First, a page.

ABSTRACT: Therapeutic radiation and subsequent detection of tumor cell death has been performed mainly in vitro systems, making it difficult to accurately characterize the mechanisms of tumor cell death after radiosurgery. To better characterize what occurs to glioma cells after radiation therapy, we developed a rat model using the 9L gliosarcoma cell line implanted reproducibly to the caudate nucleus in rats. After 1 Gy radiation, 9L tumors in vivo induced mainly necrosis (determined by trypan blue exclusion) of 10 - 74 % at 6 - 72 hours post-radiation. This is in contrast to a previous in vitro study which demonstrated that 18 Gy of radiation induces considerably less cell death as determined by trypan blue exclusion (approximately 20 - 25 % at 6 - 72 hours post-radiation). However, significant amounts of apoptosis were detected as early as 6 hours after radiation. Apoptosis determination was by annexin V (marker of early apoptosis) and propidium iodide (marker of membrane stability) staining followed by flow cytometry detection. When caspase 3 and caspase 8 enzymatic activities (mediators of apoptosis) were measured from freshly explanted tumor cells, peak activity was found 6 hours after 1 Gy radiation (p < 0.01). Taken together, these data indicate the presence of apoptosis early after radiation therapy (1 Gy) which progressed to necrosis in a unique in vivo model of gliosarcoma that may prove useful in determining new therapeutic approaches to radiation therapy and tumor cell biology.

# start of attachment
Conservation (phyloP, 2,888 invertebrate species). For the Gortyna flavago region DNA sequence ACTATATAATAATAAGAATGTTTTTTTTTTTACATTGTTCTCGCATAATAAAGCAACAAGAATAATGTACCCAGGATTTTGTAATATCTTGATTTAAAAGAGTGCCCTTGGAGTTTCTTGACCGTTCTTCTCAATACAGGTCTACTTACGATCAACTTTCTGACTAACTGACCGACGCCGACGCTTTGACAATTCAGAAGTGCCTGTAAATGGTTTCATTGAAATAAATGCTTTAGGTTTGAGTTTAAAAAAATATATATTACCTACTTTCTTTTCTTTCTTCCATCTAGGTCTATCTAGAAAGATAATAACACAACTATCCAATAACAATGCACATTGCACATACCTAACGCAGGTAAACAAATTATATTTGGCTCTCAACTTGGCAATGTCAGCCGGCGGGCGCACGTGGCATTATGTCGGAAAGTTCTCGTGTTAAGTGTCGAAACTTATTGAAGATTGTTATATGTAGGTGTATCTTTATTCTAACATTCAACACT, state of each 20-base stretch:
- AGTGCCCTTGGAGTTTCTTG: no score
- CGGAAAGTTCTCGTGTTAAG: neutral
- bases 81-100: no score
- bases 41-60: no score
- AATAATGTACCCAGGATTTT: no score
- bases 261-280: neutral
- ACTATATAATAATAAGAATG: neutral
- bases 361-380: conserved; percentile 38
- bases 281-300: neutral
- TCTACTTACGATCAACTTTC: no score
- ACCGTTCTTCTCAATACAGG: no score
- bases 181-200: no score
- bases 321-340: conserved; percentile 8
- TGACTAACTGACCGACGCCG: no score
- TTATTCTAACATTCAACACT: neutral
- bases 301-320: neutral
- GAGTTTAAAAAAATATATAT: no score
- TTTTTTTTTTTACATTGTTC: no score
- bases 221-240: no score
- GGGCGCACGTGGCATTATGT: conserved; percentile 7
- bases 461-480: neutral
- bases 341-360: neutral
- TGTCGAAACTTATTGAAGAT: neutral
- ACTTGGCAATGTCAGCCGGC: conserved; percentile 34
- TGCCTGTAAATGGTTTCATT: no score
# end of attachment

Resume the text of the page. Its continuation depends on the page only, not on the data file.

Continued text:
min - Minimally Invasive Neurosurgery 07/2005; 48(3):142-8. · 0.70 Impact Factor
ABSTRACT: Elevated macrophage migration inhibitory factor (MIF) has been implicated as a causal mechanism in a number of disease conditions including cardiovascular disease (CVD), diabetes, and cancer. Excess body fat is associated with an increased risk of numerous health conditions including CVD, diabetes, and cancer. To our knowledge, the association between MIF and obesity status and the effect of weight loss on serum MIF concentrations have not been reported. In this study, we examined the effects of participation in a behavior-based weight loss program on MIF concentrations in obese individuals.
Study participants were 71 men and women enrolled in The Cooper Institute Weight Management Program. Participants were predominantly female (68%, n=48), middle-aged (46.5+/-9.8 y), and severely obese (BMI=43.0+/-8.6).
Plasma MIF concentrations and other standard risk factors were measured before and after participation in a diet and physical activity based weight management program.
The mean follow-up was 8.5+/-3.0 months with an average weight loss of 14.4 kg (P<0.001). The majority of clinical risk factors significantly improved at follow-up. Median levels of plasma MIF concentration were significantly lower at follow-up (median [IQR]; 5.1[3.6-10.3]) compared to baseline (8.4 [4.3-48.8]; P=0.0005). The percentage of participants with plasma MIF concentration > or =19.5 mg/nl (highest tertile at baseline) decreased from 33.8 to 5.6% (P<0.001). Further, elevated baseline plasma MIF concentration was associated with markers of beta-cell dysfunction and reductions in MIF were associated with improvements in beta-cell function.
Circulating MIF concentrations are elevated in obese but otherwise healthy individuals; however, this elevation in MIF is not uniform across individuals. In obese individuals with elevated circulating MIF concentrations, participation in physical activity and a dietary-focused weight management program resulted in substantial reduction in MIF.
International Journal of Obesity 06/2005; 29(6):675-81. · 4.69 Impact Factor
Journal of Biological Chemistry 01/1974; 248(24):8402-7. · 4.77 Impact Factor